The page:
NEWS
October 21, 1990
WOODBRIDGE, Va. (AP) -- Officials at Mason Neck Wildlife Refuge in Northern Virginia say a six-day bow hunt last week was held to trim the deer population, but animal-rights activists said it was a "veiled excuse" for recreational hunting."
NEWS
By McClatchy News Service | May 13, 1993
VALLEJO, Calif. -- Half a world away, four pseudorcas, or false killer whales, are penned along the shore of a small Japanese island.Officials with Marine World Africa USA say they saved the animals from certain death at the hands of Japanese fishermen and now want to use those mammals in a new exhibit at the Vallejo oceanarium.But animal-rights activists claim the park officials were participating in a black market of sorts -- buying the whales from fishermen who round up and slaughter the animals partly because they compete with their fleets for fish, but also to satisfy demand from the captive marine mammal industry.
NEWS
By Lou Ferrara and Lou Ferrara,Special to the Sun | February 28, 1992
An animal rights activist in a full-body, yellow-feathered chicken suit shoved a cream pie in the face of poultry magnate Frank Perdue today during a wild demonstration at a University of Maryland Board of Regents meeting in Baltimore.After a 10-minute chase around the University of Baltimore campus, police finally cornered the chicken impersonator and hauled her off to the Central District lockup, along with three other activists who interrupted the regents' meeting."Idiots are idiots, and that's all," said an upset Mr. Perdue after he had cleaned up and the meeting had resumed.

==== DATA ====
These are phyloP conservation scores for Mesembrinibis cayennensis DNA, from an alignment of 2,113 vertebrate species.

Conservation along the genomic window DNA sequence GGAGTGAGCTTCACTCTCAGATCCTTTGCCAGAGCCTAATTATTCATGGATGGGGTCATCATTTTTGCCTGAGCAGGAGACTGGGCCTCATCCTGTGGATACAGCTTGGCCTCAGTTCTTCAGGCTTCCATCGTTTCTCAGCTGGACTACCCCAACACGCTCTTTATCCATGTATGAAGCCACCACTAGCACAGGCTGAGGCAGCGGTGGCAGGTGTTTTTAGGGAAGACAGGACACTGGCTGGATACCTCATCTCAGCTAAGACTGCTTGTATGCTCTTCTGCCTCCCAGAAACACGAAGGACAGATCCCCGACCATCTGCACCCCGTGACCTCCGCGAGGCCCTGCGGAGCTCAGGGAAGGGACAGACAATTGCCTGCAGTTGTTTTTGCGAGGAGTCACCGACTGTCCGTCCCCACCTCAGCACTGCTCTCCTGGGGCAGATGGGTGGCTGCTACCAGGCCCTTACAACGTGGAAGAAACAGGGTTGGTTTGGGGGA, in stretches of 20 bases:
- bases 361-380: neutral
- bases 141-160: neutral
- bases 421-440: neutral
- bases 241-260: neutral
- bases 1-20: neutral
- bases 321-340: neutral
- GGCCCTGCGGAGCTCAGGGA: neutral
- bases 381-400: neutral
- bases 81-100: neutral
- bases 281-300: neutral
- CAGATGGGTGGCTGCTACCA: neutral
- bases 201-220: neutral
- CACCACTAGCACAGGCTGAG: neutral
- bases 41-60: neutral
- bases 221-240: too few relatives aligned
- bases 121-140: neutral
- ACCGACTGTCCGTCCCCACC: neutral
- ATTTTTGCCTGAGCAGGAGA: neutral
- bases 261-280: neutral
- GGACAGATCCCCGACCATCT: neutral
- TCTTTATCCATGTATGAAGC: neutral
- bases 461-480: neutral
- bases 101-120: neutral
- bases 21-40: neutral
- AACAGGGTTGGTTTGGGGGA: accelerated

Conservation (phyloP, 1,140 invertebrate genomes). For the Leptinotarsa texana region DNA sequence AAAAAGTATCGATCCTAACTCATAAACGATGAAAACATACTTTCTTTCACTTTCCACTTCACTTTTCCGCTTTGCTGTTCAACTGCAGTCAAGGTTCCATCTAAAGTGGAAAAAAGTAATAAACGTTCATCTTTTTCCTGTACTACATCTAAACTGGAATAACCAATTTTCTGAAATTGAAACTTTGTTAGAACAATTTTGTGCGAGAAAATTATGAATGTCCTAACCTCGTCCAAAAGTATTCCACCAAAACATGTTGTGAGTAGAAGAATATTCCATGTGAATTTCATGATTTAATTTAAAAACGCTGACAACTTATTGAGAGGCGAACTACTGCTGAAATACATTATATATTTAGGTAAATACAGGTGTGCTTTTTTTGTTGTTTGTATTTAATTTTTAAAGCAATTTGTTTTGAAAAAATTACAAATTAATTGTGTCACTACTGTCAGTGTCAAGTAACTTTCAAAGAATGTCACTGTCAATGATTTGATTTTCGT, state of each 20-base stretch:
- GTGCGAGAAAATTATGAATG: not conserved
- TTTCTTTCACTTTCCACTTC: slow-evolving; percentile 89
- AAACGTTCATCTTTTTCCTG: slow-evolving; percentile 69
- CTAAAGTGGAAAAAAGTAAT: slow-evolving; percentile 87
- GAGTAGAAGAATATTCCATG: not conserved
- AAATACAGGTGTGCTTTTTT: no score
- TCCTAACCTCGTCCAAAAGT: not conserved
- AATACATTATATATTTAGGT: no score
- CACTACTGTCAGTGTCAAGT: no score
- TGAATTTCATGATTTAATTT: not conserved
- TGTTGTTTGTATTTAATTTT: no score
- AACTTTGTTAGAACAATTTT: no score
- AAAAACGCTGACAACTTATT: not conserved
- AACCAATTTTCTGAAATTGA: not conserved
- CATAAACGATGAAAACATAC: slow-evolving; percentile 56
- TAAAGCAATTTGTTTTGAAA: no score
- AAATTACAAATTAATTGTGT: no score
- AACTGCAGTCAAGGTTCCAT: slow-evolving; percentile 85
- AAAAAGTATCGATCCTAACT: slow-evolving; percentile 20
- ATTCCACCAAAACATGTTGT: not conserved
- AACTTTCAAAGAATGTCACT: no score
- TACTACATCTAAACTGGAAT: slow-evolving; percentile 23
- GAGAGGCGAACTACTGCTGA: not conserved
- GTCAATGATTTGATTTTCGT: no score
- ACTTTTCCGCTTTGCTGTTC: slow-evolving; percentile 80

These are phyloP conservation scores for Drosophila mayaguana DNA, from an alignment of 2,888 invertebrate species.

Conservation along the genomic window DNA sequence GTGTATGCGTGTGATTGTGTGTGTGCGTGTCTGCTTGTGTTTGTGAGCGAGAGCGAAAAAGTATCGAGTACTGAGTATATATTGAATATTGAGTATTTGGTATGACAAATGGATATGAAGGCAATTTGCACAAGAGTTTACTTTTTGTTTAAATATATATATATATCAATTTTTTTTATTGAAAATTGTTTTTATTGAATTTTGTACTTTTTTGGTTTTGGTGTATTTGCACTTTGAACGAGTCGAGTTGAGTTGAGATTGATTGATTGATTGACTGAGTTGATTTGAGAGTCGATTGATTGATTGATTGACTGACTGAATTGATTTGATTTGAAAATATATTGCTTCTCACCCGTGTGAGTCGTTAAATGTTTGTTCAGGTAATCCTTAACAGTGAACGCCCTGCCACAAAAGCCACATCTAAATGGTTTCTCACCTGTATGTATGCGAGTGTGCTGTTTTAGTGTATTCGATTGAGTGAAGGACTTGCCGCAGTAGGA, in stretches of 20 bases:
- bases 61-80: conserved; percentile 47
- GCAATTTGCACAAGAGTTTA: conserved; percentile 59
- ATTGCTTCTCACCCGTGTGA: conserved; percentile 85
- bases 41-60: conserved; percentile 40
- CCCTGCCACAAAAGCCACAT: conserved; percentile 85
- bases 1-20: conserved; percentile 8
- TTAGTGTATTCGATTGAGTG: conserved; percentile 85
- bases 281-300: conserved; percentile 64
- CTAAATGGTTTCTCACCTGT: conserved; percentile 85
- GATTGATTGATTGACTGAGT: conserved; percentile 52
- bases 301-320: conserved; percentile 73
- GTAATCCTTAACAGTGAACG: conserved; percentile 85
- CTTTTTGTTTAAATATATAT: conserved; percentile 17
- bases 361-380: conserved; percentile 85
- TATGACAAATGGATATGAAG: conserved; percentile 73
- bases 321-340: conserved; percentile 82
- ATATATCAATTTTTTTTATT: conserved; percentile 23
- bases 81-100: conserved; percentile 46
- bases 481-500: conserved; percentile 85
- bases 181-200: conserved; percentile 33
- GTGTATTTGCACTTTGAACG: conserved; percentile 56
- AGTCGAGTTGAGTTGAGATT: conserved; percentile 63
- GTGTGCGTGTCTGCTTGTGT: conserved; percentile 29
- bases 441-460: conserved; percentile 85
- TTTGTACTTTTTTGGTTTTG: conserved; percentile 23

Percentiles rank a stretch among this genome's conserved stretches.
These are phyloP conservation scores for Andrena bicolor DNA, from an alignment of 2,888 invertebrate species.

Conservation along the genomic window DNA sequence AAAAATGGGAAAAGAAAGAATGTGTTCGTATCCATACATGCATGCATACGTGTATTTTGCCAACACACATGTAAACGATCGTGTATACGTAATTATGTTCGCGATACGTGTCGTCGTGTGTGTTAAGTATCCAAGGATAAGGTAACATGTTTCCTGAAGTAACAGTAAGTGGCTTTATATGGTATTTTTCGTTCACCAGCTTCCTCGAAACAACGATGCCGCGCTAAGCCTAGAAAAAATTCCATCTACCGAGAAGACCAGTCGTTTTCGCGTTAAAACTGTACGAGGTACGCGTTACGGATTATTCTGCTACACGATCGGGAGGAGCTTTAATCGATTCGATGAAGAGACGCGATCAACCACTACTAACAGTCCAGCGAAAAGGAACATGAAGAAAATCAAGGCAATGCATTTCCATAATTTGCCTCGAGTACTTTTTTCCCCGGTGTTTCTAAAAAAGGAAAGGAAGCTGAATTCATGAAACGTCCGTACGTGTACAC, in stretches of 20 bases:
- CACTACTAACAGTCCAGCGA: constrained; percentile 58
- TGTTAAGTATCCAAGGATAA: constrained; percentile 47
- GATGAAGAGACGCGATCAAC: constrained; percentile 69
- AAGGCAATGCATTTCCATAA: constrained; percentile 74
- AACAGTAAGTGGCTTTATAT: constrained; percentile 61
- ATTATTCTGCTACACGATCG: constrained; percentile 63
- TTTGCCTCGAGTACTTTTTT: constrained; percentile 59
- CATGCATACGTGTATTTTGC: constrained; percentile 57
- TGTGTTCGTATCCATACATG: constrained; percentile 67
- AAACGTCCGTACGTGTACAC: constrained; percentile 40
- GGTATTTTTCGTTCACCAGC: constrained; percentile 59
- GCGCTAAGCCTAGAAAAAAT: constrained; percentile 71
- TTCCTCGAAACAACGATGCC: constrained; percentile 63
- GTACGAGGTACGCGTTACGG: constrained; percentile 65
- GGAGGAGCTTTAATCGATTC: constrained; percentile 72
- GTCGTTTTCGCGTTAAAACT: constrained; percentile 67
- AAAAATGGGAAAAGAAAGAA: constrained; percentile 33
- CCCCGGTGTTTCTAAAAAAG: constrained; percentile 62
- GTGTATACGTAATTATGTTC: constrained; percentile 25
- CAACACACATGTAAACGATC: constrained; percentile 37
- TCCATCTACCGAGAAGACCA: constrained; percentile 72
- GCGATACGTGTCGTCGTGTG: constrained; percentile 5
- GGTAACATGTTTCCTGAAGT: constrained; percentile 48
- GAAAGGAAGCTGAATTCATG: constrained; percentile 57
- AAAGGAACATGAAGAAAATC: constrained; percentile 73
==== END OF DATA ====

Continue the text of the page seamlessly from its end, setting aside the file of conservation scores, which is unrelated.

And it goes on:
NEWS
By Rafael Alvarez | December 29, 1991
Animal rights defenders leapt from the stands of the Marine Mammal Pavilion in Baltimore's National Aquarium during a show yesterday afternoon to protest the holding of dolphins and whales in captivity but the disruption drew jeers and boos from the audience."
SPORTS
By Bradley Olson and Bradley Olson,Sun reporter | May 18, 2008
Linda Kelly became an enemy of horse racing more than 30 years ago. The Monkton resident was watching television July 6, 1975, along with 18 million other Americans, when the filly Ruffian suffered a catastrophic break of her right foreleg and was euthanized hours after a failed surgery. That race was supposed to mean something, she remembered. The "equine battle of the sexes" - in which Ruffian faced off against Foolish Pleasure, a 3-year-old colt who had won the Kentucky Derby that year - was supposed to mirror the classic tennis match in which Billie Jean King beat the braggart Bobby Riggs two years earlier.
NEWS
By Frederick N. Rasmussen and Frederick N. Rasmussen,SUN STAFF | August 25, 2005
Nelsa M. Hodgson, an animal-rights activist who sang with the Baltimore Opera Company chorus for 40 years, died of cancer Aug. 18 at her Timonium home. She was 91. She was born Nelsa Mary Foster in Queens, N.Y., raised in Baltimore and Annapolis, and graduated from Arundel High School in 1931. She worked as a secretary for a Baltimore stock brokerage firm, and from 1950 to 1960, was secretary-treasurer of a family roofing business. A soprano, Mrs. Hodgson sang with the opera chorus from 1940 to 1980.
NEWS
By Candus Thomson and Candus Thomson,SUN STAFF | September 28, 2004
Animal-rights activists filed a lawsuit yesterday in an effort to stop Maryland's first bear hunt in 51 years. The Fund for Animals and the Humane Society of the United States, both based in Montgomery County, have asked for an injunction to temporarily stop the hunt and for a hearing before Oct. 25, the first day of the season. "People are outraged about this hunt," said Michael Markarian, president of the Fund for Animals. "It runs contrary to the wishes of the public, the wishes of the legislature and statutory mandates.